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Nationalist Party (Malta)

The Nationalist Party or Partit Nazzjonalista is a Maltese political party. It was founded by Dr Fortunato Mizzi in 1880 as the Anti-Reform Party opposing taxation decreed by the British colonial authorities and measures to Anglicanise the educational and the judicial system. The presence of Italian refugees from the Risorgimento gave the party a liberal constitutionalist (which caused friction between Mizzi and the Church) and pro-Italian stance which lasted until the Second World War.

In its early years the party was divided between abstentionists and anti-abstentionists. The abstentionists would immediately resign their post in the Council of Government immediately upon election as a protest against the token representation of the electorate on the Council; the anti-abstentionists favoured co-operation with the colonial authorities in order to work for a better constitution.

Following the First World War a broader and more moderate coalition, the Maltese Political Union (UPM), was formed but a more radical and pro-Italian group, the Democratic Nationalist Party (PDN), split from the main party. The two groups contested the first legislative elections of 1921 separately as they did in the following elections in 1923. In both legislatures the government was led by the UPM, first in coalition with Labour and then in coalition with the UPM.

The wo parties formally merged in 1926 as the Nationalist Party. It lost the 1927 election to the Compact (an alliance between the Constitutional Party and Labour). A constitutional crisis, resulting from a dispute between the Church and the Constitutional Party, meant that elections were suspended in 1930. They were held again in 1933 when the Church interdiction on the Constitutional Party and Labour meant that the Nationalists won by a landslide (21 seats out of 32). However, the Nationalists did not last long in government. The colonial authorities, concerned at the rise of fascist Italy in the Mediterranean and Africa, suspended the government and the constitution on the pretext that government's measures to strengthen instruction of Italian in schools violated the Constitution.

The Nationalists received what could have been their coup de grace during the War. There association with Italy antagonised them with the electorate and their leader, Dr Enrico Mizzi (son of Fortunato) was first interned and then exiled to Uganda during the War.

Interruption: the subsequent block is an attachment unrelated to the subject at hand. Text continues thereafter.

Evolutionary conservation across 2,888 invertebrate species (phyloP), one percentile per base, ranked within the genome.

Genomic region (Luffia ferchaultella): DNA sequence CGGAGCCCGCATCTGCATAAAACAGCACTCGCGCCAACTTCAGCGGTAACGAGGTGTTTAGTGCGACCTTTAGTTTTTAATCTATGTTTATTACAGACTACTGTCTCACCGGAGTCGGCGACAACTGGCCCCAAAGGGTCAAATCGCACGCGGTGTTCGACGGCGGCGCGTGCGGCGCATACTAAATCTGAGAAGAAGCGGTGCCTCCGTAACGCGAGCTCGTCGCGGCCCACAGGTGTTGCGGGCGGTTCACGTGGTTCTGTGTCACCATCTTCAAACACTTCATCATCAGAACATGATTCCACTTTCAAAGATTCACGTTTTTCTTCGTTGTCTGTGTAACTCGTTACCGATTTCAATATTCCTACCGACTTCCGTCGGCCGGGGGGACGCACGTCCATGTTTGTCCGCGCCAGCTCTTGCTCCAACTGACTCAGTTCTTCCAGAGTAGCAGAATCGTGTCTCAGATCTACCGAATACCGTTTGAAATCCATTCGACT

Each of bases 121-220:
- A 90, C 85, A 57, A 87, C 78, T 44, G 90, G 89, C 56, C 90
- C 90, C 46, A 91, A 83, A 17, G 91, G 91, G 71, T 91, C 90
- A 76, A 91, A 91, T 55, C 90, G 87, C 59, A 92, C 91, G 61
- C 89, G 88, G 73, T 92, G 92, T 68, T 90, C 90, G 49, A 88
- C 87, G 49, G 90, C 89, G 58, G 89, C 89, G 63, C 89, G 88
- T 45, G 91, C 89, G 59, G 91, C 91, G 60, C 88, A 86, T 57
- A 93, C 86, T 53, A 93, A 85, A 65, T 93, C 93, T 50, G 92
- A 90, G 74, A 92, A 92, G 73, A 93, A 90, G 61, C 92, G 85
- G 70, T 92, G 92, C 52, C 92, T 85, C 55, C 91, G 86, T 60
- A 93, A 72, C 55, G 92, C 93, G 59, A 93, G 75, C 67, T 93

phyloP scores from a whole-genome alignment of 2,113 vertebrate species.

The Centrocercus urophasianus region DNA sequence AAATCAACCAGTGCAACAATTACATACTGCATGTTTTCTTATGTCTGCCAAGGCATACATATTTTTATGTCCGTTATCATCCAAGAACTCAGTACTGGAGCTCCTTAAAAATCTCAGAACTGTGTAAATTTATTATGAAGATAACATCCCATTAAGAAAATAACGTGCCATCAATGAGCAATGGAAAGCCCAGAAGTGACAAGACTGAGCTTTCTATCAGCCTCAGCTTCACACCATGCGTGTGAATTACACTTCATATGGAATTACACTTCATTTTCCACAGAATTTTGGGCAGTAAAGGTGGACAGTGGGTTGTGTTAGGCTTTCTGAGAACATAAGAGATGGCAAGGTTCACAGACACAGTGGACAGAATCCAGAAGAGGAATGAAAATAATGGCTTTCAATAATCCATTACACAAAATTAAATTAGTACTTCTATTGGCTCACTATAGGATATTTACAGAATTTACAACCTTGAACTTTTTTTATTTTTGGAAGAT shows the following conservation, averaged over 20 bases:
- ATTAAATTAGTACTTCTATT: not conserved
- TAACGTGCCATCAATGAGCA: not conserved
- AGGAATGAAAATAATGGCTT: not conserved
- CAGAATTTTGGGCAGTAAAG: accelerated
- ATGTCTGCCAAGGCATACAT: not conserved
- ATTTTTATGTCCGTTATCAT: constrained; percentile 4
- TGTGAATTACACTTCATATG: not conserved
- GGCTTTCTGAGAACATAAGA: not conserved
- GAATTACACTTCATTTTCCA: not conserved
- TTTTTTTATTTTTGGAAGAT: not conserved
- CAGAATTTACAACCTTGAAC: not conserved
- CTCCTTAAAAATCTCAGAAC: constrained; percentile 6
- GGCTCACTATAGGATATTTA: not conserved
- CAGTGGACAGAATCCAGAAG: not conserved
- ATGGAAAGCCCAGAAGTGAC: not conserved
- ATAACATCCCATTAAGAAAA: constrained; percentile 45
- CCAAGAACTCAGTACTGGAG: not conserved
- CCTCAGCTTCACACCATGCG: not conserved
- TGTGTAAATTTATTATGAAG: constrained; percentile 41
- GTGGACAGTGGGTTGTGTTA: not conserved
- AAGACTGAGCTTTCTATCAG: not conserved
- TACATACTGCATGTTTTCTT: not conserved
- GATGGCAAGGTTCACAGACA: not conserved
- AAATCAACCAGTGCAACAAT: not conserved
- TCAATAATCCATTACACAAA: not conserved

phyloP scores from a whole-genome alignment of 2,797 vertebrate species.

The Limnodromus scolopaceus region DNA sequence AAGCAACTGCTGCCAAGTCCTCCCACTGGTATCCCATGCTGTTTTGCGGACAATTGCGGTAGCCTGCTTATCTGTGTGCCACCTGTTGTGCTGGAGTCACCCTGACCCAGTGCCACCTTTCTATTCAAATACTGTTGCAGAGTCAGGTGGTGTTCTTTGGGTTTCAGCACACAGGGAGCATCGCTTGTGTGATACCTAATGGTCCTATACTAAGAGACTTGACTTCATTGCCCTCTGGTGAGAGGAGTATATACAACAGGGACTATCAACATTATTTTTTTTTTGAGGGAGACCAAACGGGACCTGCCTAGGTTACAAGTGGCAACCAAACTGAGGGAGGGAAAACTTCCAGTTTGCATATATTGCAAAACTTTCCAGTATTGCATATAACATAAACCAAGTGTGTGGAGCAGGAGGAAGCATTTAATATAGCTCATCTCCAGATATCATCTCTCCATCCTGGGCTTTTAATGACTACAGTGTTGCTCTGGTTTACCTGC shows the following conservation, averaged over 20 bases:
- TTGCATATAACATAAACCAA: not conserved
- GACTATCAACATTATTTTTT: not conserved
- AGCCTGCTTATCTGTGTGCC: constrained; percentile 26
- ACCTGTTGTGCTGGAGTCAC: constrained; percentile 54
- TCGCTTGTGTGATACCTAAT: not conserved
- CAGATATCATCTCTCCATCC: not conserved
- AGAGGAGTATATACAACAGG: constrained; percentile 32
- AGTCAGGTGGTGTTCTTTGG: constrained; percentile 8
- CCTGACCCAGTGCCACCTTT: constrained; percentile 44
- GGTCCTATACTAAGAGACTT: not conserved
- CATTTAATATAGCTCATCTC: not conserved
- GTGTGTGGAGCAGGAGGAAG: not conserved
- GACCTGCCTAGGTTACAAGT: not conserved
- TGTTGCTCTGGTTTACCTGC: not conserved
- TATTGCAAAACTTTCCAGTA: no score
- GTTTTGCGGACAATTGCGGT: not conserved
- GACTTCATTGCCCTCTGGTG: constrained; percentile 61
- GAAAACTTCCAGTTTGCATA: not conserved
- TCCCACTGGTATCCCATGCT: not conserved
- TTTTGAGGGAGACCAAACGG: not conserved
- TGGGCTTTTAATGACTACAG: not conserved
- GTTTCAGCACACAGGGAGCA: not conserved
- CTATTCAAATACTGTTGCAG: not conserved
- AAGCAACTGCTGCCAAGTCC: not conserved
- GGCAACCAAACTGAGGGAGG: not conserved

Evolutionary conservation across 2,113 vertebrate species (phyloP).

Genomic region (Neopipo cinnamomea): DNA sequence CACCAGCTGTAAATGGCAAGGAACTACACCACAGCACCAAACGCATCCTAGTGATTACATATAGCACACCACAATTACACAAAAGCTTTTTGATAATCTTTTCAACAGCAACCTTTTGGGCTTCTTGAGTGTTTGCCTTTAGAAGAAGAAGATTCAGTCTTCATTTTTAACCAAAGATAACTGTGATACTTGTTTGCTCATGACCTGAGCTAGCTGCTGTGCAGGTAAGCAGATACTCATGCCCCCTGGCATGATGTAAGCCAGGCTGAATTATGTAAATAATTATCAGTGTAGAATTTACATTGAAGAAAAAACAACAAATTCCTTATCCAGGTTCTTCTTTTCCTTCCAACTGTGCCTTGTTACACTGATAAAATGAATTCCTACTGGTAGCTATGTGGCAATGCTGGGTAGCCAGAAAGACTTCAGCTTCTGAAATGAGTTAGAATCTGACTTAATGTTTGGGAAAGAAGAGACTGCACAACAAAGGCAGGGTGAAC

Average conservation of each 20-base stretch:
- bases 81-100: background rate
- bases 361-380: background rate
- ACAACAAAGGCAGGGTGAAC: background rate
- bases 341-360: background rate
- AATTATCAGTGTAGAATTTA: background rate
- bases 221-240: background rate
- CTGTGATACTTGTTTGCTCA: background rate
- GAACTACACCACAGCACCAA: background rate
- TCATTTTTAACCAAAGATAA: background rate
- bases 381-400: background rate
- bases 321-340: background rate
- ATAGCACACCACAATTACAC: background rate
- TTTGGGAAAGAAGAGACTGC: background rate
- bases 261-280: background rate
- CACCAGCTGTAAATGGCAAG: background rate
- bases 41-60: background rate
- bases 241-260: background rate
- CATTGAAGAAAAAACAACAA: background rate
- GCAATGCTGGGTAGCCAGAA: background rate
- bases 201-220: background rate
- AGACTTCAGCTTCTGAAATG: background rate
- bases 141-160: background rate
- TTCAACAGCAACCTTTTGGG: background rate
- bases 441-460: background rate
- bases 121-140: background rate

In the first post-War legislative elections held in 1947 the various splinters appeared formed by people who did not want to associated with the main party. The party managed only 18% in those elections but it stayed ahead of the other splinters which soon disintegrated. In fact, thanks to a split in the Labour Party, the Nationalists emerged as the largest party in the 1950 elections and formed a minority government.

A number of elections were held and short-lived coalitions were formed with the Malta Workers Party (a moderate splinter of the Labour Party) in the early 1950s until the party went into Opposition in 1955. During that time the party led the campaign against Integration with Britain, a proposal that subsequently failed, until the Constitution was again revoked in 1958 following massive disturbances.

A new Constitution was enacted in 1961. The party won the 1962 elections which were fought largely over the issue of independence and a second politico-religious crisis this time between the Church and the Labour Party. Independence was achieved in 1964 and the party was returned to office in 1966. It lost the 1971 elections with a narrow margin and lost again in 1976.

In the elections of 1981 the party achieved an absolute majority of votes for the first time since 1933 but did not gain a parliamentary majority and was relegated to the opposition. A crisis followed with the party MPs refusing to take their seats seeing they were kept out of office due to gerrymandering. Amendments to the constitution in 1987 meant that the party was voted into office that same year.

In 1990 the government formally applied to join the European Community. A wide-raging programme of liberalisation and public investments meant the return to office with a larger majority in 1992. However, an unpopular tax saw the defeat of the party in the 1996 elections. The stint in opposition would last only 22 months as the government soon lost its one-seat majority. The party won convincingly the 1998 elections, a feat that was repeated in 2003 following the conclusions of accession negotiations with the European Union in 2002.

The party presently holds 35 seats in the 65 member House of Representatives. It is led by Dr Edward Fenech-Adami.